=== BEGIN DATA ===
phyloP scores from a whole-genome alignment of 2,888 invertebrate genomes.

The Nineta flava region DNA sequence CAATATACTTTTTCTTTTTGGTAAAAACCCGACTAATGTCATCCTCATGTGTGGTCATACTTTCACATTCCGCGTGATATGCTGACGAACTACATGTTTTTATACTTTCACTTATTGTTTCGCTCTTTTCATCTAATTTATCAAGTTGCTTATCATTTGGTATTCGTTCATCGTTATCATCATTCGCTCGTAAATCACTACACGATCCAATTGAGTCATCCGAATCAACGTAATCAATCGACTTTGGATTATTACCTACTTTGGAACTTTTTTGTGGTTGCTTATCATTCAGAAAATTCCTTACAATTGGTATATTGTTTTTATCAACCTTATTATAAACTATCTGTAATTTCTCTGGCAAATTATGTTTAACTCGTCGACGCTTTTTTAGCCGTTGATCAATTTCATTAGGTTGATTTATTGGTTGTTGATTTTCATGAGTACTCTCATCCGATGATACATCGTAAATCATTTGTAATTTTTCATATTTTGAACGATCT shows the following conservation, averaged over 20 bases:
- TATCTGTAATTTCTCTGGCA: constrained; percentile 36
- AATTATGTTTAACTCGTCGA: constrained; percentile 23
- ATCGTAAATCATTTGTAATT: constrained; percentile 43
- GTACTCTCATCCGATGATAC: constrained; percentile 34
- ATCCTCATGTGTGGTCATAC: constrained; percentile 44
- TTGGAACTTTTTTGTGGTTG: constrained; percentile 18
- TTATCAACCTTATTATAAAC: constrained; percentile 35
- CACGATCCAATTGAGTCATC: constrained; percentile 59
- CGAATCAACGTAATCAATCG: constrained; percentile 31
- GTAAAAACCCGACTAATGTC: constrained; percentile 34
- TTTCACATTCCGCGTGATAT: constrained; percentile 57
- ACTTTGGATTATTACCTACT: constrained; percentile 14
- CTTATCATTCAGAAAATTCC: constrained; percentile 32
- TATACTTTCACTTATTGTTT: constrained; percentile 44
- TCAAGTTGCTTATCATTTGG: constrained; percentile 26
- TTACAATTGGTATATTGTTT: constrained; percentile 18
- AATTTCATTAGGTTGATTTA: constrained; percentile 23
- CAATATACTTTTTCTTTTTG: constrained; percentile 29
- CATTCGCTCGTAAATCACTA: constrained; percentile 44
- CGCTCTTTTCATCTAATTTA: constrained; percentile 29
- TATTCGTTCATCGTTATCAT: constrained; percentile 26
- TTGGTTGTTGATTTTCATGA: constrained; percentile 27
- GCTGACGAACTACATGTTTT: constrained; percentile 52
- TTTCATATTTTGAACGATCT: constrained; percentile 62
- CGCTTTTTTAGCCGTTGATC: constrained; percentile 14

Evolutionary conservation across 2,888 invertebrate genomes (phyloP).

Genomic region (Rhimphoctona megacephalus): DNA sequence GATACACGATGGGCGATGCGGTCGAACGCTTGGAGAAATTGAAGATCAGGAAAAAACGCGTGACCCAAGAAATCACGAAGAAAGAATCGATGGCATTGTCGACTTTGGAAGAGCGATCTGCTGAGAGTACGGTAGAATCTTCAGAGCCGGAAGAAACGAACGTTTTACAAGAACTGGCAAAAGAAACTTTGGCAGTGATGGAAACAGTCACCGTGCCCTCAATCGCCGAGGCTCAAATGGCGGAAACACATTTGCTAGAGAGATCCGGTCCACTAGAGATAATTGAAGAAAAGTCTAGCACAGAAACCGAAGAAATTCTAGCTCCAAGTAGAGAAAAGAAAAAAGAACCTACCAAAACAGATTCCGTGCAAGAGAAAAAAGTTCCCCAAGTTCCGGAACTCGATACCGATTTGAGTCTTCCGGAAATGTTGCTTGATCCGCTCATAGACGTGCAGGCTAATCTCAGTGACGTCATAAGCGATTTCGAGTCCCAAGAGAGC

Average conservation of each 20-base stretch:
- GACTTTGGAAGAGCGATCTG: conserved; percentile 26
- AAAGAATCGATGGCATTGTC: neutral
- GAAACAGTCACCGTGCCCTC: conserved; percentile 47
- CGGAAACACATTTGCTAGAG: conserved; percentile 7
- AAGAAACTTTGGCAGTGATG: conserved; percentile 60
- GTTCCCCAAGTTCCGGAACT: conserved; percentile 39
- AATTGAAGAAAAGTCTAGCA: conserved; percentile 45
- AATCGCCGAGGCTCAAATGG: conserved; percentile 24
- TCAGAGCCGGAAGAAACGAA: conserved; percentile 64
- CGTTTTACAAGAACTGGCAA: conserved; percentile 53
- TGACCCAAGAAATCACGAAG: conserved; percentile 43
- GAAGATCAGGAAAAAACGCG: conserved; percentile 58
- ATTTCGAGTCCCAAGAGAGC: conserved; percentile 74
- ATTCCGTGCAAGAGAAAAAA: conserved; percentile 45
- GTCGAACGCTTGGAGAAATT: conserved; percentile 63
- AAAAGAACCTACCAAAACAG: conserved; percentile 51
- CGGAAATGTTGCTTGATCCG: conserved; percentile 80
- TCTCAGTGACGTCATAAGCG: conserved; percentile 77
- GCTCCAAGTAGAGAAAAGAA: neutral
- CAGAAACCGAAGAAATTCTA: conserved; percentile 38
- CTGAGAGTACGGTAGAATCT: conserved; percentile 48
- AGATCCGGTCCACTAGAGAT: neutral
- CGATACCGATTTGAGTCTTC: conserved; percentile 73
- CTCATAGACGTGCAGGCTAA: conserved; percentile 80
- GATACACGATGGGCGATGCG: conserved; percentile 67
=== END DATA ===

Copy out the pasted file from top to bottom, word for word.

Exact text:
phyloP scores from a whole-genome alignment of 2,888 invertebrate genomes.

The Nineta flava region DNA sequence CAATATACTTTTTCTTTTTGGTAAAAACCCGACTAATGTCATCCTCATGTGTGGTCATACTTTCACATTCCGCGTGATATGCTGACGAACTACATGTTTTTATACTTTCACTTATTGTTTCGCTCTTTTCATCTAATTTATCAAGTTGCTTATCATTTGGTATTCGTTCATCGTTATCATCATTCGCTCGTAAATCACTACACGATCCAATTGAGTCATCCGAATCAACGTAATCAATCGACTTTGGATTATTACCTACTTTGGAACTTTTTTGTGGTTGCTTATCATTCAGAAAATTCCTTACAATTGGTATATTGTTTTTATCAACCTTATTATAAACTATCTGTAATTTCTCTGGCAAATTATGTTTAACTCGTCGACGCTTTTTTAGCCGTTGATCAATTTCATTAGGTTGATTTATTGGTTGTTGATTTTCATGAGTACTCTCATCCGATGATACATCGTAAATCATTTGTAATTTTTCATATTTTGAACGATCT shows the following conservation, averaged over 20 bases:
- TATCTGTAATTTCTCTGGCA: constrained; percentile 36
- AATTATGTTTAACTCGTCGA: constrained; percentile 23
- ATCGTAAATCATTTGTAATT: constrained; percentile 43
- GTACTCTCATCCGATGATAC: constrained; percentile 34
- ATCCTCATGTGTGGTCATAC: constrained; percentile 44
- TTGGAACTTTTTTGTGGTTG: constrained; percentile 18
- TTATCAACCTTATTATAAAC: constrained; percentile 35
- CACGATCCAATTGAGTCATC: constrained; percentile 59
- CGAATCAACGTAATCAATCG: constrained; percentile 31
- GTAAAAACCCGACTAATGTC: constrained; percentile 34
- TTTCACATTCCGCGTGATAT: constrained; percentile 57
- ACTTTGGATTATTACCTACT: constrained; percentile 14
- CTTATCATTCAGAAAATTCC: constrained; percentile 32
- TATACTTTCACTTATTGTTT: constrained; percentile 44
- TCAAGTTGCTTATCATTTGG: constrained; percentile 26
- TTACAATTGGTATATTGTTT: constrained; percentile 18
- AATTTCATTAGGTTGATTTA: constrained; percentile 23
- CAATATACTTTTTCTTTTTG: constrained; percentile 29
- CATTCGCTCGTAAATCACTA: constrained; percentile 44
- CGCTCTTTTCATCTAATTTA: constrained; percentile 29
- TATTCGTTCATCGTTATCAT: constrained; percentile 26
- TTGGTTGTTGATTTTCATGA: constrained; percentile 27
- GCTGACGAACTACATGTTTT: constrained; percentile 52
- TTTCATATTTTGAACGATCT: constrained; percentile 62
- CGCTTTTTTAGCCGTTGATC: constrained; percentile 14

Evolutionary conservation across 2,888 invertebrate genomes (phyloP).

Genomic region (Rhimphoctona megacephalus): DNA sequence GATACACGATGGGCGATGCGGTCGAACGCTTGGAGAAATTGAAGATCAGGAAAAAACGCGTGACCCAAGAAATCACGAAGAAAGAATCGATGGCATTGTCGACTTTGGAAGAGCGATCTGCTGAGAGTACGGTAGAATCTTCAGAGCCGGAAGAAACGAACGTTTTACAAGAACTGGCAAAAGAAACTTTGGCAGTGATGGAAACAGTCACCGTGCCCTCAATCGCCGAGGCTCAAATGGCGGAAACACATTTGCTAGAGAGATCCGGTCCACTAGAGATAATTGAAGAAAAGTCTAGCACAGAAACCGAAGAAATTCTAGCTCCAAGTAGAGAAAAGAAAAAAGAACCTACCAAAACAGATTCCGTGCAAGAGAAAAAAGTTCCCCAAGTTCCGGAACTCGATACCGATTTGAGTCTTCCGGAAATGTTGCTTGATCCGCTCATAGACGTGCAGGCTAATCTCAGTGACGTCATAAGCGATTTCGAGTCCCAAGAGAGC

Average conservation of each 20-base stretch:
- GACTTTGGAAGAGCGATCTG: conserved; percentile 26
- AAAGAATCGATGGCATTGTC: neutral
- GAAACAGTCACCGTGCCCTC: conserved; percentile 47
- CGGAAACACATTTGCTAGAG: conserved; percentile 7
- AAGAAACTTTGGCAGTGATG: conserved; percentile 60
- GTTCCCCAAGTTCCGGAACT: conserved; percentile 39
- AATTGAAGAAAAGTCTAGCA: conserved; percentile 45
- AATCGCCGAGGCTCAAATGG: conserved; percentile 24
- TCAGAGCCGGAAGAAACGAA: conserved; percentile 64
- CGTTTTACAAGAACTGGCAA: conserved; percentile 53
- TGACCCAAGAAATCACGAAG: conserved; percentile 43
- GAAGATCAGGAAAAAACGCG: conserved; percentile 58
- ATTTCGAGTCCCAAGAGAGC: conserved; percentile 74
- ATTCCGTGCAAGAGAAAAAA: conserved; percentile 45
- GTCGAACGCTTGGAGAAATT: conserved; percentile 63
- AAAAGAACCTACCAAAACAG: conserved; percentile 51
- CGGAAATGTTGCTTGATCCG: conserved; percentile 80
- TCTCAGTGACGTCATAAGCG: conserved; percentile 77
- GCTCCAAGTAGAGAAAAGAA: neutral
- CAGAAACCGAAGAAATTCTA: conserved; percentile 38
- CTGAGAGTACGGTAGAATCT: conserved; percentile 48
- AGATCCGGTCCACTAGAGAT: neutral
- CGATACCGATTTGAGTCTTC: conserved; percentile 73
- CTCATAGACGTGCAGGCTAA: conserved; percentile 80
- GATACACGATGGGCGATGCG: conserved; percentile 67